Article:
Characterisation of microsatellite DNA markers for the Wiry Honey Myrtle, Melaleuca nematophylla Craven

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Abstract

A genomic library was constructed and 14 novel polymorphic di- and tri-nucleotide nuclear microsatellite markers were developed for Melaleuca nematophylla, the Wiry Honey Myrtle, a common shrub of southwest Western Australia. Populations are patchily distributed in a highly fragmented landscape due to extensive vegetation clearing for agriculture and population genetic structure is being investigated to inform appropriate seed collection and restoration strategies. Moderate diversity was observed in two populations with the number of alleles per locus ranging from 2 to 17. Expected and observed heterozygosity averaged 0.606 and 0.423, respectively. All loci showed independent inheritance but there was evidence of possible null alleles at some loci in each population. © 2014 @Crown copyright as represented by the state of Western Australia.
Original languageEnglish
Pages (from-to)439-441
Number of pages3
JournalConservation Genetics Resources
Volume6
Issue number2
Early online date11 Jan 2014
DOIs
Publication statusPublished - Jun 2014

Fingerprint

Myrtus
Melaleuca
Myrtus communis
Honey
honey
Genetic Markers
Microsatellite Repeats
allele
Western Australia
microsatellite repeats
seed collection
DNA
loci
genetic markers
Nucleotides
nucleotides
Alleles
heterozygosity
genetic structure
population genetics

Cite this

@article{bc975036d4ad45b38bd5907282a50242,
title = "Characterisation of microsatellite DNA markers for the Wiry Honey Myrtle, Melaleuca nematophylla Craven",
abstract = "A genomic library was constructed and 14 novel polymorphic di- and tri-nucleotide nuclear microsatellite markers were developed for Melaleuca nematophylla, the Wiry Honey Myrtle, a common shrub of southwest Western Australia. Populations are patchily distributed in a highly fragmented landscape due to extensive vegetation clearing for agriculture and population genetic structure is being investigated to inform appropriate seed collection and restoration strategies. Moderate diversity was observed in two populations with the number of alleles per locus ranging from 2 to 17. Expected and observed heterozygosity averaged 0.606 and 0.423, respectively. All loci showed independent inheritance but there was evidence of possible null alleles at some loci in each population. {\circledC} 2014 @Crown copyright as represented by the state of Western Australia.",
author = "Melissa Millar and Margaret Byrne and David Coates and Dale Roberts",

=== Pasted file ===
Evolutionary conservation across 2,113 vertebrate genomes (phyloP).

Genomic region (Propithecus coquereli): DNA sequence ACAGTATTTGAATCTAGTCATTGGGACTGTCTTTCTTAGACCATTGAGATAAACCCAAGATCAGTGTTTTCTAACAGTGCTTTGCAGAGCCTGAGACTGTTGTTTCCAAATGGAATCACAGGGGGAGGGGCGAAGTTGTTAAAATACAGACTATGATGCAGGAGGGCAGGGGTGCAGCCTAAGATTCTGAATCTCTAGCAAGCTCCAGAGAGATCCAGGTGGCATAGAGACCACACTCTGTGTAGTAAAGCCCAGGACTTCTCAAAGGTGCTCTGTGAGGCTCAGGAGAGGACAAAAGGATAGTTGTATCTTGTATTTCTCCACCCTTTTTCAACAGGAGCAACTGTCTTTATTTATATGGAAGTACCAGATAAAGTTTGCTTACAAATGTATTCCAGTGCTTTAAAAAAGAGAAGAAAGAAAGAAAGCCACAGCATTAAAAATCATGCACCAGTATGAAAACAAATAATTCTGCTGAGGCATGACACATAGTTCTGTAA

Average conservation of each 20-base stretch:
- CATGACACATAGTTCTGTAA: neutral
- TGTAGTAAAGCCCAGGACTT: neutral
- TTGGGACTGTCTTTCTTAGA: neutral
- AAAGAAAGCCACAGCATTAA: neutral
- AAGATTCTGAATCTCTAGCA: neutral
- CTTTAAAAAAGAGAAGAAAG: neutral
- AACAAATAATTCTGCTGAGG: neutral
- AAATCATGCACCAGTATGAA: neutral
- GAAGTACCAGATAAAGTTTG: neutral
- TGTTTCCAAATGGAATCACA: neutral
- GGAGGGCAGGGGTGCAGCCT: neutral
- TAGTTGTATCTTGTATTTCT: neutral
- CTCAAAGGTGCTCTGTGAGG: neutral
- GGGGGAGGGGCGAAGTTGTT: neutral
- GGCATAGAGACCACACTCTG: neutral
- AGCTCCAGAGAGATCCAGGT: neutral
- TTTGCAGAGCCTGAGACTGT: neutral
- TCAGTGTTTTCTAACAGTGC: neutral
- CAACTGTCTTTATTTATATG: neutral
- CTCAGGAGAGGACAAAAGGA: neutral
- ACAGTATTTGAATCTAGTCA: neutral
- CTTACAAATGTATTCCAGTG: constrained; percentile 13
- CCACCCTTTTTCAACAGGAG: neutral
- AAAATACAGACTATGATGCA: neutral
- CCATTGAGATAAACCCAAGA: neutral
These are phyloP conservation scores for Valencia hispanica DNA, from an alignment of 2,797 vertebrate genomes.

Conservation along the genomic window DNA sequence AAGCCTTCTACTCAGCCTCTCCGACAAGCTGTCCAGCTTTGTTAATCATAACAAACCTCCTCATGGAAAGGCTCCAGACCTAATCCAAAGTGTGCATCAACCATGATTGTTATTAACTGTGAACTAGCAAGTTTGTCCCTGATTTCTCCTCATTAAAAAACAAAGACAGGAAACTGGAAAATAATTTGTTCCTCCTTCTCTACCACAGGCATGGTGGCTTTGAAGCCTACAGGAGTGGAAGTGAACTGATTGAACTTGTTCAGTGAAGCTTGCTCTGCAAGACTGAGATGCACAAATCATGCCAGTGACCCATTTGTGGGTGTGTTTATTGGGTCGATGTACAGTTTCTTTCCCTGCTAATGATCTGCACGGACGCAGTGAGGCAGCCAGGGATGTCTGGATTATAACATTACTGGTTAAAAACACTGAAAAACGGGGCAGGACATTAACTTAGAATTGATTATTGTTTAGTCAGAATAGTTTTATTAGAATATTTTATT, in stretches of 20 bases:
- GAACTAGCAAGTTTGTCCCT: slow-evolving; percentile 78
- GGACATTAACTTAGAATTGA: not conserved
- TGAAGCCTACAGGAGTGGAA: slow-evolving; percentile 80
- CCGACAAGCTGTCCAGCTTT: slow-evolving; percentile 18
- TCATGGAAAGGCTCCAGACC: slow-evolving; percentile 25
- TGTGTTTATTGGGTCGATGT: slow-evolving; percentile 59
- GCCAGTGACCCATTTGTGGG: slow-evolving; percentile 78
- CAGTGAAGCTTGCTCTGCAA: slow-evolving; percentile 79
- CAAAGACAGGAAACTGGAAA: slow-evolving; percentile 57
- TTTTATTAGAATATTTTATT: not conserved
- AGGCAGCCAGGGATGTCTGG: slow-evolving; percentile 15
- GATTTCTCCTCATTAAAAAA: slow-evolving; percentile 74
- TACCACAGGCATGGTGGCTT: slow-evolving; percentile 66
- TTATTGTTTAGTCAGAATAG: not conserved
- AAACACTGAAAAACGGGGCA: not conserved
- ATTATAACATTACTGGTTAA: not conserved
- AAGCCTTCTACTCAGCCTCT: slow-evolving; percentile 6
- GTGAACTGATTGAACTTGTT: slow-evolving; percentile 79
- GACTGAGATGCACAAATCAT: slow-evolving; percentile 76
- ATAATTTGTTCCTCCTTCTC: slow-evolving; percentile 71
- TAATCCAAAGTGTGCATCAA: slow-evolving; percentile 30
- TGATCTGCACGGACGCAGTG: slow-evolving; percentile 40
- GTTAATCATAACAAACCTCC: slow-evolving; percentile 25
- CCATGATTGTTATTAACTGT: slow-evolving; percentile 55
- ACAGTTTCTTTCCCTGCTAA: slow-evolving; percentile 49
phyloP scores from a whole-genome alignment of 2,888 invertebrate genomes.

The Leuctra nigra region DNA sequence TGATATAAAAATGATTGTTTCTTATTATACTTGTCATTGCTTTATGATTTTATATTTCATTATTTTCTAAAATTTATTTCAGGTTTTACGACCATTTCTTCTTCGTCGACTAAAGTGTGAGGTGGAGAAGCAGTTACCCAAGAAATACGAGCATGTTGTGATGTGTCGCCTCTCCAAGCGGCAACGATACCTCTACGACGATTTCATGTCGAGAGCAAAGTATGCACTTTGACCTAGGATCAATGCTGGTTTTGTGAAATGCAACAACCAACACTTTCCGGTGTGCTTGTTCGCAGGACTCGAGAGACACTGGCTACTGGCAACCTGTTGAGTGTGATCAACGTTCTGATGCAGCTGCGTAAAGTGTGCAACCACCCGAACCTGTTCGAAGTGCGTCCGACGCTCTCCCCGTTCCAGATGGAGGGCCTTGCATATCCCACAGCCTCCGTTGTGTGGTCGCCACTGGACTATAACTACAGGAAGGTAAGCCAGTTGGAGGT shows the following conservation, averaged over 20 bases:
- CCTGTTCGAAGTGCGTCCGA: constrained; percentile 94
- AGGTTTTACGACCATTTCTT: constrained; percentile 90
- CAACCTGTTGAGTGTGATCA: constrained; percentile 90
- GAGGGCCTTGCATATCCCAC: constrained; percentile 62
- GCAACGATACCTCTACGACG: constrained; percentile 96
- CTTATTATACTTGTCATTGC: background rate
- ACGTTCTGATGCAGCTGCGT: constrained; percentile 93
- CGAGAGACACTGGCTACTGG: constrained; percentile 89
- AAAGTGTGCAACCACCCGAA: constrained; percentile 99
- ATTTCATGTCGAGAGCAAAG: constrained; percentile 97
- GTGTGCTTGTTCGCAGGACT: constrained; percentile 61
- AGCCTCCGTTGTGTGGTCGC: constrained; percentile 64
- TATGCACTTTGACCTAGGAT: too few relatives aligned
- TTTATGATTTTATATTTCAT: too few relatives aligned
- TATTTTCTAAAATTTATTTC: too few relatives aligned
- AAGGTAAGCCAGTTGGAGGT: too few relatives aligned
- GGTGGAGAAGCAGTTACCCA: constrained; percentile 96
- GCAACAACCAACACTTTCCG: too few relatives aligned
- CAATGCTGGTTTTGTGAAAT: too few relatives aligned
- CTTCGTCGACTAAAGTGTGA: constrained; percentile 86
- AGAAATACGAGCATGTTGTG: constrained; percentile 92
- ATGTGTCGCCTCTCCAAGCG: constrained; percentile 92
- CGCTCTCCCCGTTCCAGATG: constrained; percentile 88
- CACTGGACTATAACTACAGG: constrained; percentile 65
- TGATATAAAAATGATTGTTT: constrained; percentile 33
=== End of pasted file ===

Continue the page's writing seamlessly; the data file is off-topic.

year = "2014",
month = "6",
doi = "10.1007/s12686-013-0118-z",
language = "English",
volume = "6",
pages = "439--441",
journal = "Conservation Genetics Resources",
issn = "1877-7252",
publisher = "Springer-Verlag London Ltd.",
number = "2",

}

TY - JOUR

T1 - Characterisation of microsatellite DNA markers for the Wiry Honey Myrtle, Melaleuca nematophylla Craven

AU - Millar, Melissa

AU - Byrne, Margaret

AU - Coates, David

AU - Roberts, Dale

PY - 2014/6

Y1 - 2014/6

N2 - A genomic library was constructed and 14 novel polymorphic di- and tri-nucleotide nuclear microsatellite markers were developed for Melaleuca nematophylla, the Wiry Honey Myrtle, a common shrub of southwest Western Australia. Populations are patchily distributed in a highly fragmented landscape due to extensive vegetation clearing for agriculture and population genetic structure is being investigated to inform appropriate seed collection and restoration strategies. Moderate diversity was observed in two populations with the number of alleles per locus ranging from 2 to 17. Expected and observed heterozygosity averaged 0.606 and 0.423, respectively. All loci showed independent inheritance but there was evidence of possible null alleles at some loci in each population. © 2014 @Crown copyright as represented by the state of Western Australia.

AB - A genomic library was constructed and 14 novel polymorphic di- and tri-nucleotide nuclear microsatellite markers were developed for Melaleuca nematophylla, the Wiry Honey Myrtle, a common shrub of southwest Western Australia. Populations are patchily distributed in a highly fragmented landscape due to extensive vegetation clearing for agriculture and population genetic structure is being investigated to inform appropriate seed collection and restoration strategies. Moderate diversity was observed in two populations with the number of alleles per locus ranging from 2 to 17. Expected and observed heterozygosity averaged 0.606 and 0.423, respectively. All loci showed independent inheritance but there was evidence of possible null alleles at some loci in each population. © 2014 @Crown copyright as represented by the state of Western Australia.

U2 - 10.1007/s12686-013-0118-z

DO - 10.1007/s12686-013-0118-z

M3 - Letter

VL - 6

SP - 439

EP - 441

JO - Conservation Genetics Resources

JF - Conservation Genetics Resources

SN - 1877-7252

IS - 2

ER -